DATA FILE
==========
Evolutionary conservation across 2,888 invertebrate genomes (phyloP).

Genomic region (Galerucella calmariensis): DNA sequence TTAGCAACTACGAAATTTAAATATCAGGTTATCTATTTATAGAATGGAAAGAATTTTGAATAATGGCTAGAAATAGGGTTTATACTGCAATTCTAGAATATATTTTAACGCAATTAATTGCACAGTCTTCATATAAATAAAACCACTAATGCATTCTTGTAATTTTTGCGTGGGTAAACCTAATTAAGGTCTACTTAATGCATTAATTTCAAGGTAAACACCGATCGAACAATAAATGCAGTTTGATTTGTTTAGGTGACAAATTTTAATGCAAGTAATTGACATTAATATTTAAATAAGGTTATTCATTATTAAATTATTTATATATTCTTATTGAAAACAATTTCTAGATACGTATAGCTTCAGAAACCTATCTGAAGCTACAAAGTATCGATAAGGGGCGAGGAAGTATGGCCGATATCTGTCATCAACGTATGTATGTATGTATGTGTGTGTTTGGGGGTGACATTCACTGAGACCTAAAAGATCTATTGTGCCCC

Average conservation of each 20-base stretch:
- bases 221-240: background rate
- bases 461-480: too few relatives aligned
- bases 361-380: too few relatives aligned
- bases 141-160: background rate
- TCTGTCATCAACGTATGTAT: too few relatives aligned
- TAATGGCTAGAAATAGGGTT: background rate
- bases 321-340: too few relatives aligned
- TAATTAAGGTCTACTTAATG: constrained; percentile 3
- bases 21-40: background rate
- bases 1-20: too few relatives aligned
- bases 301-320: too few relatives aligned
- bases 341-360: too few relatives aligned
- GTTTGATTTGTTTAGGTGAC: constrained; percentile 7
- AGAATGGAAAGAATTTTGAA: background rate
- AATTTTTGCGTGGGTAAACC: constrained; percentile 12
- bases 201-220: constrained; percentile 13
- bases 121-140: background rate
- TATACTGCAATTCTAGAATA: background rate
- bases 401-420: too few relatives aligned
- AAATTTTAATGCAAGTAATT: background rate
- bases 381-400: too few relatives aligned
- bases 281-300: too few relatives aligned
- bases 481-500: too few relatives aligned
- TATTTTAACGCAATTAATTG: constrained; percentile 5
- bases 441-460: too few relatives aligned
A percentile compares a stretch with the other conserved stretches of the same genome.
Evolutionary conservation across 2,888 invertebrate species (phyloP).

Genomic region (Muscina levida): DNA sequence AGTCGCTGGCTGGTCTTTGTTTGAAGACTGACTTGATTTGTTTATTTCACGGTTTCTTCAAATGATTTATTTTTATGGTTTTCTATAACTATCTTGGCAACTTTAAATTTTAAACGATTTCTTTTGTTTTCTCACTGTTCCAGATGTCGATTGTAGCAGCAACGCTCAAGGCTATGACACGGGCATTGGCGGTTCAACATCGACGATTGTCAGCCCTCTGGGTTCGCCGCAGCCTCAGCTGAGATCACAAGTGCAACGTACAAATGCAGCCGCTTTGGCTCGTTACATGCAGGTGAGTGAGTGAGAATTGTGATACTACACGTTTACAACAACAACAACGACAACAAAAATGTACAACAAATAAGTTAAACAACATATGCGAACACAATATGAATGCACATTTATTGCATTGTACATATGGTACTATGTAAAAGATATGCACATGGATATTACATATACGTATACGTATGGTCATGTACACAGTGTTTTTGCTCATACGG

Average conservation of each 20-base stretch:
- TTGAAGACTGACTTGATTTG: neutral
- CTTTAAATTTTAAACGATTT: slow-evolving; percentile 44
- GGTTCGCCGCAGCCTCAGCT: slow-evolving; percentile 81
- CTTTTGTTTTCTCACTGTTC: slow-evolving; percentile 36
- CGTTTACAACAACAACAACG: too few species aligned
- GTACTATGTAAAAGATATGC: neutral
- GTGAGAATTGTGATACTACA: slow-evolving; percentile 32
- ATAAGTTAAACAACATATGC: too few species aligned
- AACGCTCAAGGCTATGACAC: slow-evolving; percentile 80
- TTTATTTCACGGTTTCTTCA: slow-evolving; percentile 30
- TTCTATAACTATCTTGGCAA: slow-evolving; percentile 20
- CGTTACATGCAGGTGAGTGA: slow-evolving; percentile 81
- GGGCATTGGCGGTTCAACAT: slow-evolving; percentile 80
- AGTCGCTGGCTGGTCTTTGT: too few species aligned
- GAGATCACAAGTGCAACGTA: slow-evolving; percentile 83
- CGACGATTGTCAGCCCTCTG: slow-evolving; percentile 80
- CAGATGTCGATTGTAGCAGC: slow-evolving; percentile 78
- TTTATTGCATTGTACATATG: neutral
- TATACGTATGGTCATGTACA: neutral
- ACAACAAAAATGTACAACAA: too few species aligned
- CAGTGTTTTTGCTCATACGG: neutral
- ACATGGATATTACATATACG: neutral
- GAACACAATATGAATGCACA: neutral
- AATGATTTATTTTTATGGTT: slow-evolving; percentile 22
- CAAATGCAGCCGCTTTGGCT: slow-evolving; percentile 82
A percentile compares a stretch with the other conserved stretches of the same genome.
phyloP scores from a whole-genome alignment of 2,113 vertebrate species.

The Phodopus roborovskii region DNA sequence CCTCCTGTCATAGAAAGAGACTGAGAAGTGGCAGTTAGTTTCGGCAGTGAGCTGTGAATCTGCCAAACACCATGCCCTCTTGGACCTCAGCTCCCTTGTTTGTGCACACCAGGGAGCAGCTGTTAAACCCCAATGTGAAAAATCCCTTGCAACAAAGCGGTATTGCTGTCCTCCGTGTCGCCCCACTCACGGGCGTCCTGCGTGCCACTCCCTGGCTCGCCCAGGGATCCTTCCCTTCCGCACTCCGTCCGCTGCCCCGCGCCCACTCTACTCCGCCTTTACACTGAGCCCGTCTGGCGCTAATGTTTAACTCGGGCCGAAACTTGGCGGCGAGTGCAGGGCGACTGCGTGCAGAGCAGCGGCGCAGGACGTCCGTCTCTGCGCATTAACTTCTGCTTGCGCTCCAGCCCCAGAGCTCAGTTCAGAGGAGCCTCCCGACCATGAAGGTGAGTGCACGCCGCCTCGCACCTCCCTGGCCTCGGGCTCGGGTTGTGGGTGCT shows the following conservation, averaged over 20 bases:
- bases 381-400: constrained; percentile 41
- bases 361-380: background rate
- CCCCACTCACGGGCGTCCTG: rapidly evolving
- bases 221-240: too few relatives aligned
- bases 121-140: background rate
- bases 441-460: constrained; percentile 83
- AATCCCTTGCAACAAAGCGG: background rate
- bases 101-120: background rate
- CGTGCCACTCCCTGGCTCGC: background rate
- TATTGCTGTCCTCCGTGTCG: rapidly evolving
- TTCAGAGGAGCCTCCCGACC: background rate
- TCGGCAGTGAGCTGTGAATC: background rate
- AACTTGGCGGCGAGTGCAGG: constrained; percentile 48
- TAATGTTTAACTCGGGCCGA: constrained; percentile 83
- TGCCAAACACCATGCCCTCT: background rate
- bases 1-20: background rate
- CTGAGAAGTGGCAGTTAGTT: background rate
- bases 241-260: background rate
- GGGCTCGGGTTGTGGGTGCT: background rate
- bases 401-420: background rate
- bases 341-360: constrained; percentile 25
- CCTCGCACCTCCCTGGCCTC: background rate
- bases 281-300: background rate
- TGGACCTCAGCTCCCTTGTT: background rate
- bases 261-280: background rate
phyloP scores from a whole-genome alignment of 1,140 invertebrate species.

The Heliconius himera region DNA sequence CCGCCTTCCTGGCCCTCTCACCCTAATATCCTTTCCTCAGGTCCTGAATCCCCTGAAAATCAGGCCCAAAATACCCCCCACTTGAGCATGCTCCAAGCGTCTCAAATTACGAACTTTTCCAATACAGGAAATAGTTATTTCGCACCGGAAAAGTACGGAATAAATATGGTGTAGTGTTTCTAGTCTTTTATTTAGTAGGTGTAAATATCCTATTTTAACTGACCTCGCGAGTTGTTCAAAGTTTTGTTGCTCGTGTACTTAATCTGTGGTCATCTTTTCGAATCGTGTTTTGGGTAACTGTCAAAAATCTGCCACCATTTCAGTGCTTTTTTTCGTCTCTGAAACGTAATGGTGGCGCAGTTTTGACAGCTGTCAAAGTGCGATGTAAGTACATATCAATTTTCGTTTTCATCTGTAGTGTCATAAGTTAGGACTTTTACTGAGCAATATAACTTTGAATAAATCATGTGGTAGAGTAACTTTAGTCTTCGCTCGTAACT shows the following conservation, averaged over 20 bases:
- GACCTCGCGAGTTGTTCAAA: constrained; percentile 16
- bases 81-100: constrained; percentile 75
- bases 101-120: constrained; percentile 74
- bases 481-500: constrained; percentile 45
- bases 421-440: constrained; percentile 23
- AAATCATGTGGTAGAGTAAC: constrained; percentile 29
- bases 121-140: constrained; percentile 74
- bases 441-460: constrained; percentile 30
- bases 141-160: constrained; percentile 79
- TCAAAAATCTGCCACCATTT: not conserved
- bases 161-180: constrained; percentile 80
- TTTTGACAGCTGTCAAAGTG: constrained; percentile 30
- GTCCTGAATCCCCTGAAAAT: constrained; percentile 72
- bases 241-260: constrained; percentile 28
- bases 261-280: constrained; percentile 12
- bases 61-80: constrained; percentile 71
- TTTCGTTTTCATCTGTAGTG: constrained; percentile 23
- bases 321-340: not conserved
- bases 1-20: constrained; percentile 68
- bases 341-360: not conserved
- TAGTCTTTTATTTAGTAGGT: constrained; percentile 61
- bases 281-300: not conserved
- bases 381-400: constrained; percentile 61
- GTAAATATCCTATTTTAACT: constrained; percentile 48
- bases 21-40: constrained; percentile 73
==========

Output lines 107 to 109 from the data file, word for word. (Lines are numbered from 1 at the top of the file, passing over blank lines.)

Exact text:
- bases 341-360: not conserved
- TAGTCTTTTATTTAGTAGGT: constrained; percentile 61
- bases 281-300: not conserved